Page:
English Exam Overviews: The MET

imagesAlthough several of Cambridge Michigan Language Assessment’s English proficiency exams are targeted at students who are at the C1 or C2 (that is, advanced) level, the MET offers intermediate-level students a great alternative. More than that, it also presents them with an opportunity to take advantage of what makes this series of English exams unique.

What is the MET and what makes it unique?
As noted above, the MET, or Michigan English Test, is designed to meet the needs of intermediate level English as a second language students. As a result, it is calibrated to assess students ranging all the way from the A2 (basic) to C1(proficient) level. As this is by far the widest range among the Michigan array of exams – and given the fact that the exam also emphasizes the standards of American English – it makes the MET perfect for a variety of contexts. As a result, student interested in assessing the English proficiency for academic, professional, and social reasons can all benefit from the MET.

How is the MET scored?
The MET is actually two tests in one. The first, the “listening, reading, and grammar test” is a pen-and-paper test evaluated by way of 135 questions over two sections. The second, the MET Speaking Test, is comprised of structured, one-on-one interaction between an examiner and test-taker that is based around five specific tasks. Though only about ten minutes long, these tasks allow graders to evaluate a candidate’s fluency, accuracy, and clarity according to a predetermined set of standards.

Where can I take the exam and how do I register?
The MET is offered on specific dates at authorized test centers around the world. For a complete list of upcoming exams and their locations, visit the official MET registration page. For more details about the MET itself, however, be sure to check our comprehensive exam overview.

Cambridge-Michigan Language Assessments

Two of the biggest names in English as a Section Language assessment and certification have joined forces. Cambridge ESOL, of the University of Cambridge and the provider of the well-known Cambridge English exams, proudly announced the joint operation, Cambridge-Michigan Language Assessments (or CAMLA), on September 24th 2010. The CAMLA will be established to foster collaboration between the two universities and was primarily formed in order to order to promote the University of Michigan’s English language exams and aid in the development of new program. The partnership formally ties the oldest ESL program in the United States to the 800-year old college but as yet will not affect the existing Cambridge ESOL exams or IELTS which are taken by over 3 million people annually in 130 countries around the world.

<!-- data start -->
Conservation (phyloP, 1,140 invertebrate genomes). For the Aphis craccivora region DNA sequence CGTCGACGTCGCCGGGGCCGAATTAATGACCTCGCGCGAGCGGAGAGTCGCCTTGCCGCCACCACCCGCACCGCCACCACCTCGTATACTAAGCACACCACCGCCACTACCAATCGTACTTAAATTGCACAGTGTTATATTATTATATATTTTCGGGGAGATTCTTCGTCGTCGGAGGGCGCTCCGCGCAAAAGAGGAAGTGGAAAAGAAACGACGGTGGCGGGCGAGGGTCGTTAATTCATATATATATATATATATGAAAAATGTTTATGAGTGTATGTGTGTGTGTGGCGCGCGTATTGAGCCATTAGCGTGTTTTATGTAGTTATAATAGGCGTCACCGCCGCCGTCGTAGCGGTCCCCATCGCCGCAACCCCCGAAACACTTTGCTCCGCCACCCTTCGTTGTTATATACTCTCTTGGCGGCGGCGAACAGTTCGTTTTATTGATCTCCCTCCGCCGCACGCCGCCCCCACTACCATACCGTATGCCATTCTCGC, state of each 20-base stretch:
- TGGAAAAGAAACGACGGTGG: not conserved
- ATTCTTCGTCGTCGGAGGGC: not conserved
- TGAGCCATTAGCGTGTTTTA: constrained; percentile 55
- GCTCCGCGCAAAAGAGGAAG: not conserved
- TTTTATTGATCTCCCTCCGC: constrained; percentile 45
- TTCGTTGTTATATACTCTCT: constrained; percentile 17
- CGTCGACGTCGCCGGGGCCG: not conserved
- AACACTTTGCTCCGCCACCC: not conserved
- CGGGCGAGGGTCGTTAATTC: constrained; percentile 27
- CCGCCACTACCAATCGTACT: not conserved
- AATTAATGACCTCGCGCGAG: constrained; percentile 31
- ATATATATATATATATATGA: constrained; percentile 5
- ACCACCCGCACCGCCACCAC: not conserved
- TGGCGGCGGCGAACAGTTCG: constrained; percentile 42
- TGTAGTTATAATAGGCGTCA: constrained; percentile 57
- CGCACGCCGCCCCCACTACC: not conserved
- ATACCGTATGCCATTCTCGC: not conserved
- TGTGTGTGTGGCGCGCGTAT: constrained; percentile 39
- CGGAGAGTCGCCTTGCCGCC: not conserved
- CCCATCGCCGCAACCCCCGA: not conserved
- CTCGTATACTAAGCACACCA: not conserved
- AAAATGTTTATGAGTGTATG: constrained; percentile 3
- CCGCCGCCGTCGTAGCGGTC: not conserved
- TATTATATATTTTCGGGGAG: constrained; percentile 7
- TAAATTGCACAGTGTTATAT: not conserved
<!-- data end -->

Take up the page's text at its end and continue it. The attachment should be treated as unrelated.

The collaboration, although noteworthy, comes as little surprise to industry insiders. Because a good knowledge of the English language has taken on an important role in so many aspects of today’s increasingly global society, the demand for high-quality assessment for education has skyrocketed. This is a period of rapid growth for English proficiency exams all around world. Both organizations emphasize the need for learners and organizations alike to be able to choose between a range of tests that exactly meet their needs. This viewpoint has been amply reflected by proliferation in exam types offered by both organizations. The ELI, originally purveyors of only the ECPE exam, have expanded their offerings to include the intermediate-level ECCE and still-more advanced MELAB exams in roughly the same period that offering from Cambridge ESOL grew in the early 1990s. Thus a partnership between the two is a natural fit. Though the program will be headquartered in Ann Arbor, Michigan, it will make available the knowledge and experience gained from millions of test takers worldwide in order to offer new and improved services for its consumers.